Texas, North Carolina, California, Pennsylvania and New Jersey have all jumped into alternatives in a big way, with public-sector pension plans now allocating nearly one-quarter of their assets to hedge funds, private equity, real estate and commodities.

Ramped-up state participation has paid off for them but other times it has come back to bite them — like in the case of Pennsylvania, which had 46 percent of its investments in riskier alternatives in 2012 but paid exorbitant fees, which brought its annual return to 3.6 percent, well below its target of 8 percent.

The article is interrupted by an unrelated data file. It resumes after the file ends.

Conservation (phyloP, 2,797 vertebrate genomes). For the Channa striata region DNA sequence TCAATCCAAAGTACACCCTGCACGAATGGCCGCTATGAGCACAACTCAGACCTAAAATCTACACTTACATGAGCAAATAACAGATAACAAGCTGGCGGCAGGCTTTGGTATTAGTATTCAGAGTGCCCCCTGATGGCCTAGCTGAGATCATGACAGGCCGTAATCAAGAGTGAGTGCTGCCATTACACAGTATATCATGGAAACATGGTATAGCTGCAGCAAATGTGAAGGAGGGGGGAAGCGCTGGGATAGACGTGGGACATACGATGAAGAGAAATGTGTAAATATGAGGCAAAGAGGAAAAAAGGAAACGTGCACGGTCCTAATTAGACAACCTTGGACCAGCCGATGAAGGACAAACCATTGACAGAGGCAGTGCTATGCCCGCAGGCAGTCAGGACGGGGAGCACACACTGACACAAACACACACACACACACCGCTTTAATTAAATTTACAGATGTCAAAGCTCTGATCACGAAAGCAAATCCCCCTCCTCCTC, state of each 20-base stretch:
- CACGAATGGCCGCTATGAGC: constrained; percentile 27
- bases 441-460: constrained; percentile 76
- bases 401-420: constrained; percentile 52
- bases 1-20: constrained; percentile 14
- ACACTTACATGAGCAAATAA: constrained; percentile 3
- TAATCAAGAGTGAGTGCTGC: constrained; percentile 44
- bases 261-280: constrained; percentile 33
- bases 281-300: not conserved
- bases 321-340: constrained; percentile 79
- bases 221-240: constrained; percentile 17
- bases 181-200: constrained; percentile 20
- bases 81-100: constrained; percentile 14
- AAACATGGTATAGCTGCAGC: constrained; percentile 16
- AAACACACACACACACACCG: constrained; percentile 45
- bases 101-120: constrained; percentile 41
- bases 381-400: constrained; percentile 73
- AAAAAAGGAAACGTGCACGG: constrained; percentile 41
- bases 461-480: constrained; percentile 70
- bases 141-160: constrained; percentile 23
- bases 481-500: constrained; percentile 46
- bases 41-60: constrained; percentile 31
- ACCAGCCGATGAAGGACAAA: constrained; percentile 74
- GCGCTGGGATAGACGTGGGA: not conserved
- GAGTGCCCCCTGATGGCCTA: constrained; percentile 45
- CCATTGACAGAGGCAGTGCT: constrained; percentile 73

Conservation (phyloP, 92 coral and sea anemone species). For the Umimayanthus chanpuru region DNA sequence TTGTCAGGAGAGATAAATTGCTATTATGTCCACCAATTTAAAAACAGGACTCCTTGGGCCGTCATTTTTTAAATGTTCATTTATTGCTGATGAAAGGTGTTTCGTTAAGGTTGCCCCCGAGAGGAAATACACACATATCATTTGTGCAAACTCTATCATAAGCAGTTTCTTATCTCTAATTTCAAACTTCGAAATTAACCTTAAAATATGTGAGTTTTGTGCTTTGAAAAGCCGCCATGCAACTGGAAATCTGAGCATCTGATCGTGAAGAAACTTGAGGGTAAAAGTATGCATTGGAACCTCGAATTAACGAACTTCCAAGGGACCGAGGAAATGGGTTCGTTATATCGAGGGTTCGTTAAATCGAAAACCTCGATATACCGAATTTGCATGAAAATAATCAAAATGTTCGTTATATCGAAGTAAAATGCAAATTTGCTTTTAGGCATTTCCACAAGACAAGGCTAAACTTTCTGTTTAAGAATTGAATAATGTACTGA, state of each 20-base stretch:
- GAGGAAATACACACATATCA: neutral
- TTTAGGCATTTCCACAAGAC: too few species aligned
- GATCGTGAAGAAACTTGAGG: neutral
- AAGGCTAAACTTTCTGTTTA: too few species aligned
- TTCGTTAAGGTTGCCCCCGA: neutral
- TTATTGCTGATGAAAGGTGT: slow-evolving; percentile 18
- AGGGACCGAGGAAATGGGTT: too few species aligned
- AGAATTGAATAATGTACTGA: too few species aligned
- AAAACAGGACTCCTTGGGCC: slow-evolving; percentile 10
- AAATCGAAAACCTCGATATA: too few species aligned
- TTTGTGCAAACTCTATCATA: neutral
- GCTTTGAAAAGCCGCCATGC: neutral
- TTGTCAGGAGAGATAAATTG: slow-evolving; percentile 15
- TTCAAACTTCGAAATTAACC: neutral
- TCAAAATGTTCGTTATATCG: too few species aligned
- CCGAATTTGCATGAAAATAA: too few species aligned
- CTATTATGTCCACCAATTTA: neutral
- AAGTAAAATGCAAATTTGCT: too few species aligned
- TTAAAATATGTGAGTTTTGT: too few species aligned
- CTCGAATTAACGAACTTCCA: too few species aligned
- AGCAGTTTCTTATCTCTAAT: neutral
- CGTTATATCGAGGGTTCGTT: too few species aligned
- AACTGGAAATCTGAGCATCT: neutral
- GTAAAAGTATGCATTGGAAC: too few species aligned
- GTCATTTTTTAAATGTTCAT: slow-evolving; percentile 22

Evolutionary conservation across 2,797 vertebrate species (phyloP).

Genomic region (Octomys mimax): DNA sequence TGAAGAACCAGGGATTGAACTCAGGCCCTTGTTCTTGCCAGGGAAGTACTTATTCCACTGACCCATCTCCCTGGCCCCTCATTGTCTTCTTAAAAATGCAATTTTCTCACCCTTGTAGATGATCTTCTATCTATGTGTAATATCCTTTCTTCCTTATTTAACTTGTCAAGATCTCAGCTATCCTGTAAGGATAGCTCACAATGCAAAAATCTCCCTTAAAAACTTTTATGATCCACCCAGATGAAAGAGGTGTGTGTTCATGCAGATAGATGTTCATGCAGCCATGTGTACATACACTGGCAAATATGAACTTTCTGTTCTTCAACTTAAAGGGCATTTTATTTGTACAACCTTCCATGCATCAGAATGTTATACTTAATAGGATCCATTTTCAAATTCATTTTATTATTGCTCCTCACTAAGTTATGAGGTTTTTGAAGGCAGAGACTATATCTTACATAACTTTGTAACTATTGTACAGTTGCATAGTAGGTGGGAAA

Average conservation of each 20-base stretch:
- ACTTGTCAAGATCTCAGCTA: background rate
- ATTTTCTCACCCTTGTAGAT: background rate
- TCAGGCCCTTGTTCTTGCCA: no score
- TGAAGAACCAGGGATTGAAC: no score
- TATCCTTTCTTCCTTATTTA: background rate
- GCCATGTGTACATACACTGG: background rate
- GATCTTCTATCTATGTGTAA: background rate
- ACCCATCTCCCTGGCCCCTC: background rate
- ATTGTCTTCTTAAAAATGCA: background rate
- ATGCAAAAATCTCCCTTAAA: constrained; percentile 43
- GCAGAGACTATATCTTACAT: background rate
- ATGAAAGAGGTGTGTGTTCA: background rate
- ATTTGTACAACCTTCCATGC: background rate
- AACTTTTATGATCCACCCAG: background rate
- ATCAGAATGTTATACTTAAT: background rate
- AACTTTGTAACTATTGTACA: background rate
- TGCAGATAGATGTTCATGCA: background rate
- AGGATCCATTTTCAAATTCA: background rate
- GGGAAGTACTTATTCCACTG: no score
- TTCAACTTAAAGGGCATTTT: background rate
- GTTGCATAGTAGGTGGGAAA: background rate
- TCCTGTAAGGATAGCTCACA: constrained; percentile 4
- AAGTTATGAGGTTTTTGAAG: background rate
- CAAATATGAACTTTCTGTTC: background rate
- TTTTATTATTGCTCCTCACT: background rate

Still, Vern Sumnicht, CEO at iSectors LLC in Appleton, Wisc., a financial services company, said alternatives have become very popular in the public-sector realm in large part because of how successful David Swensen’s Yale Model has been in boosting the Yale University Endowment Fund for 15 years.

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